‘Celebrate Humanity’: Reconciling Sport and Human Rights Through Athlete Activism


  • Brendan Schwab World Players Association




Global sport—which encompasses the Olympic Movement—proclaims powerful and universal ideals, including human rights. At the same time, it seeks to govern itself in a special way through a values system committed to the neutrality, autonomy, and specificity of sport. Through a combination of power in the sports market and the twin legal forces of specific enabling legislation and compulsory arbitration, global sport has established a dominant position in its dealings with its major stakeholders. The people who make sport possible—the athletes and those affected by the magnitude of modern sporting events, including local communities, workers, children, journalists, and fans—have all suffered harm. These forces have given rise to three levels of athlete activism: (1) individual activism; (2) collective activism; and, more recently, (3) institutional activism. That activism is guided by its own values system grounded in a deep respect for human rights as well as sport and the dignity of pursuing sport for a living. Its objective is to culturally and legally reconcile sport and human rights. The challenge for global sport is to embrace the opportunity presented by athlete activism and ensure that sport is a genuine force for good.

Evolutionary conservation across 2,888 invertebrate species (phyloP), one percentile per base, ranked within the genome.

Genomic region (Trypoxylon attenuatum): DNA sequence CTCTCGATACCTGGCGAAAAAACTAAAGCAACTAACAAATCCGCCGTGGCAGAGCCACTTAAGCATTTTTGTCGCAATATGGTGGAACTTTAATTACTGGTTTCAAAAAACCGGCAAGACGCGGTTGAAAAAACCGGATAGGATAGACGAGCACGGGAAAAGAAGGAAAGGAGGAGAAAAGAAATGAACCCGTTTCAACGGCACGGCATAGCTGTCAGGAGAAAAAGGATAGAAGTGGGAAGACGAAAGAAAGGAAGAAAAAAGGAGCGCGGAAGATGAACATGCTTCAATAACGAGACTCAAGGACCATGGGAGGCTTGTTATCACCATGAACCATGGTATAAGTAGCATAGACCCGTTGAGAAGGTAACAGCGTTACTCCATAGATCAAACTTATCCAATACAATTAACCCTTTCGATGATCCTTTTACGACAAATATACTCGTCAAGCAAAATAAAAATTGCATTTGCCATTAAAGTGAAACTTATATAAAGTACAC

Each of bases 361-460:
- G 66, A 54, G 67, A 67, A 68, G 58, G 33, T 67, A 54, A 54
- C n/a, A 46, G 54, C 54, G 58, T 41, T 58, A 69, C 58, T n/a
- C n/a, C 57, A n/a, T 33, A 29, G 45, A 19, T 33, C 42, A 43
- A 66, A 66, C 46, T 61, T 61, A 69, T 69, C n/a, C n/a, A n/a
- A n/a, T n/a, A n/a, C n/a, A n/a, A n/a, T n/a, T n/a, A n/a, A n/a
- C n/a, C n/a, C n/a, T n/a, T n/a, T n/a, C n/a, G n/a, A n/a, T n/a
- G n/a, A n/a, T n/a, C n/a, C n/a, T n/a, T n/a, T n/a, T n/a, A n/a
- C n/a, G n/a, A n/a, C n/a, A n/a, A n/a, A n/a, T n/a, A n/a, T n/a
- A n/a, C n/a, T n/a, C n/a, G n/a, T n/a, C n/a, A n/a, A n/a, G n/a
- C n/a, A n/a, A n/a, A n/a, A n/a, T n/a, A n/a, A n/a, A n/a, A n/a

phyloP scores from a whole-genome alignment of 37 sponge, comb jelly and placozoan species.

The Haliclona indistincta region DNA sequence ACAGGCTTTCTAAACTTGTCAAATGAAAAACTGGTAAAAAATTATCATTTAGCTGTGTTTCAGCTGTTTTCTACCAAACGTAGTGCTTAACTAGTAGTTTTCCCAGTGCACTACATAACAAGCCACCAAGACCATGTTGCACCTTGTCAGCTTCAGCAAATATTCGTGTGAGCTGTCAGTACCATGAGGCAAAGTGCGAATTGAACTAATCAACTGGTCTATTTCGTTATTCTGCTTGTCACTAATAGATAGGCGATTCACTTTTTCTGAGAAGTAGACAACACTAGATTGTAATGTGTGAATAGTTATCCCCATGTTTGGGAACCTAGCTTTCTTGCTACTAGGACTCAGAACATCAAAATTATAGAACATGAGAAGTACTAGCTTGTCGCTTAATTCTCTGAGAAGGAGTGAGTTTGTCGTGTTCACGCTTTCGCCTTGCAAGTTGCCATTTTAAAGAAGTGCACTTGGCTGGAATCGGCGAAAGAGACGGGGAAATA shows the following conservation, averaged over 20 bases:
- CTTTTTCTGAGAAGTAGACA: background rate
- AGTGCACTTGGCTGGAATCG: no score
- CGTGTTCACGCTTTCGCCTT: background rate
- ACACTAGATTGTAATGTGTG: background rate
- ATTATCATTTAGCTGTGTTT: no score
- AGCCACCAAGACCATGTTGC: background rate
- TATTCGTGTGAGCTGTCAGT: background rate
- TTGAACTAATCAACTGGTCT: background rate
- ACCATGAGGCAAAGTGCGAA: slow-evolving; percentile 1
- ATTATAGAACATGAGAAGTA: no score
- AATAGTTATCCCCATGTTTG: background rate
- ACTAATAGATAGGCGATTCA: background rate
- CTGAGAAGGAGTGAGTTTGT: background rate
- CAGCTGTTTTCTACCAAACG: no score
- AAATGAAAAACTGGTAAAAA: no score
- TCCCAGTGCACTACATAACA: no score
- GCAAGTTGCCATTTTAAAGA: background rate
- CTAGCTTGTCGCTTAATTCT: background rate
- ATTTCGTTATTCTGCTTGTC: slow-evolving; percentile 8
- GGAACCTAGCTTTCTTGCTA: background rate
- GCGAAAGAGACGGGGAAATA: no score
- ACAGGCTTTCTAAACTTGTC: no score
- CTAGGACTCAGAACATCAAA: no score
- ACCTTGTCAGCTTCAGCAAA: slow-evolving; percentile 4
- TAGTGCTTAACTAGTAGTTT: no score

Author Biography

Brendan Schwab, World Players Association

Brendan Schwab, LL.B., MBA, is the executive director of the World Players Association, based in Nyon, Switzerland.






Original Research